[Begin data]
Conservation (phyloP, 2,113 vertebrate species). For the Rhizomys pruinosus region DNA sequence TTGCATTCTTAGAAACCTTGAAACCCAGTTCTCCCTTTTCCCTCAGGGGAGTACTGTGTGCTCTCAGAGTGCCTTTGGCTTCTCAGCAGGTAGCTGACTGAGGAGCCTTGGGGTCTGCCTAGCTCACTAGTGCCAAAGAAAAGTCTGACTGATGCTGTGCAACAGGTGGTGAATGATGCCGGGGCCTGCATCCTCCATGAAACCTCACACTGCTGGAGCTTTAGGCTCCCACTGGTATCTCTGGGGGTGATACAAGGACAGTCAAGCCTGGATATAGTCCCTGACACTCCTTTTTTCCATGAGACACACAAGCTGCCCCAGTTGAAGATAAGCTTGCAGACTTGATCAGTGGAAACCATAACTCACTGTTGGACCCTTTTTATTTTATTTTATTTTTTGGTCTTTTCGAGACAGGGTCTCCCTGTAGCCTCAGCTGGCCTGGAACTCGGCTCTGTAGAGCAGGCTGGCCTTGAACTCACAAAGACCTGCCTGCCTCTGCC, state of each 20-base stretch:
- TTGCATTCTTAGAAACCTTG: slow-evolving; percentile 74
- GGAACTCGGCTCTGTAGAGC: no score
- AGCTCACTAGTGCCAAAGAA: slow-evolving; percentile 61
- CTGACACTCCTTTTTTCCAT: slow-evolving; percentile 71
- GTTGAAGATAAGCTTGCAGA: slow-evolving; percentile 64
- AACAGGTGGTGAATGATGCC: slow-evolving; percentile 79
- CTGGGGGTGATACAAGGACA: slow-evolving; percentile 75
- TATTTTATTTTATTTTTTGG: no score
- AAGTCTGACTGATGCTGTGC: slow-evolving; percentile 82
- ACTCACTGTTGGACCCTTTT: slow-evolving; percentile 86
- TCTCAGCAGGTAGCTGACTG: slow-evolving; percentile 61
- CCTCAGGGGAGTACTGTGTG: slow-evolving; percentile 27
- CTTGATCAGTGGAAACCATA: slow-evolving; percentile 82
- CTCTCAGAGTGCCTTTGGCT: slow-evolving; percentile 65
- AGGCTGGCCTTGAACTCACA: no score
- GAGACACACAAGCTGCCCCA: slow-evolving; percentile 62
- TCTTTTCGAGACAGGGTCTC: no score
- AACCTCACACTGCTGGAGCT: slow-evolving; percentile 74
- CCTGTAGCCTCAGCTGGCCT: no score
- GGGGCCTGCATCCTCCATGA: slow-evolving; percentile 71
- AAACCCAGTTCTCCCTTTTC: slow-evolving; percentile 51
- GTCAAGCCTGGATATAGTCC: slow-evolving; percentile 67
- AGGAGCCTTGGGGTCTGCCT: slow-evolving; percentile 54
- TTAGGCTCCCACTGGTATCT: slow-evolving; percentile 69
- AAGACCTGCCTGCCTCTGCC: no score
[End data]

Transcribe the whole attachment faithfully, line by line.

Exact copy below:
Conservation (phyloP, 2,113 vertebrate species). For the Rhizomys pruinosus region DNA sequence TTGCATTCTTAGAAACCTTGAAACCCAGTTCTCCCTTTTCCCTCAGGGGAGTACTGTGTGCTCTCAGAGTGCCTTTGGCTTCTCAGCAGGTAGCTGACTGAGGAGCCTTGGGGTCTGCCTAGCTCACTAGTGCCAAAGAAAAGTCTGACTGATGCTGTGCAACAGGTGGTGAATGATGCCGGGGCCTGCATCCTCCATGAAACCTCACACTGCTGGAGCTTTAGGCTCCCACTGGTATCTCTGGGGGTGATACAAGGACAGTCAAGCCTGGATATAGTCCCTGACACTCCTTTTTTCCATGAGACACACAAGCTGCCCCAGTTGAAGATAAGCTTGCAGACTTGATCAGTGGAAACCATAACTCACTGTTGGACCCTTTTTATTTTATTTTATTTTTTGGTCTTTTCGAGACAGGGTCTCCCTGTAGCCTCAGCTGGCCTGGAACTCGGCTCTGTAGAGCAGGCTGGCCTTGAACTCACAAAGACCTGCCTGCCTCTGCC, state of each 20-base stretch:
- TTGCATTCTTAGAAACCTTG: slow-evolving; percentile 74
- GGAACTCGGCTCTGTAGAGC: no score
- AGCTCACTAGTGCCAAAGAA: slow-evolving; percentile 61
- CTGACACTCCTTTTTTCCAT: slow-evolving; percentile 71
- GTTGAAGATAAGCTTGCAGA: slow-evolving; percentile 64
- AACAGGTGGTGAATGATGCC: slow-evolving; percentile 79
- CTGGGGGTGATACAAGGACA: slow-evolving; percentile 75
- TATTTTATTTTATTTTTTGG: no score
- AAGTCTGACTGATGCTGTGC: slow-evolving; percentile 82
- ACTCACTGTTGGACCCTTTT: slow-evolving; percentile 86
- TCTCAGCAGGTAGCTGACTG: slow-evolving; percentile 61
- CCTCAGGGGAGTACTGTGTG: slow-evolving; percentile 27
- CTTGATCAGTGGAAACCATA: slow-evolving; percentile 82
- CTCTCAGAGTGCCTTTGGCT: slow-evolving; percentile 65
- AGGCTGGCCTTGAACTCACA: no score
- GAGACACACAAGCTGCCCCA: slow-evolving; percentile 62
- TCTTTTCGAGACAGGGTCTC: no score
- AACCTCACACTGCTGGAGCT: slow-evolving; percentile 74
- CCTGTAGCCTCAGCTGGCCT: no score
- GGGGCCTGCATCCTCCATGA: slow-evolving; percentile 71
- AAACCCAGTTCTCCCTTTTC: slow-evolving; percentile 51
- GTCAAGCCTGGATATAGTCC: slow-evolving; percentile 67
- AGGAGCCTTGGGGTCTGCCT: slow-evolving; percentile 54
- TTAGGCTCCCACTGGTATCT: slow-evolving; percentile 69
- AAGACCTGCCTGCCTCTGCC: no score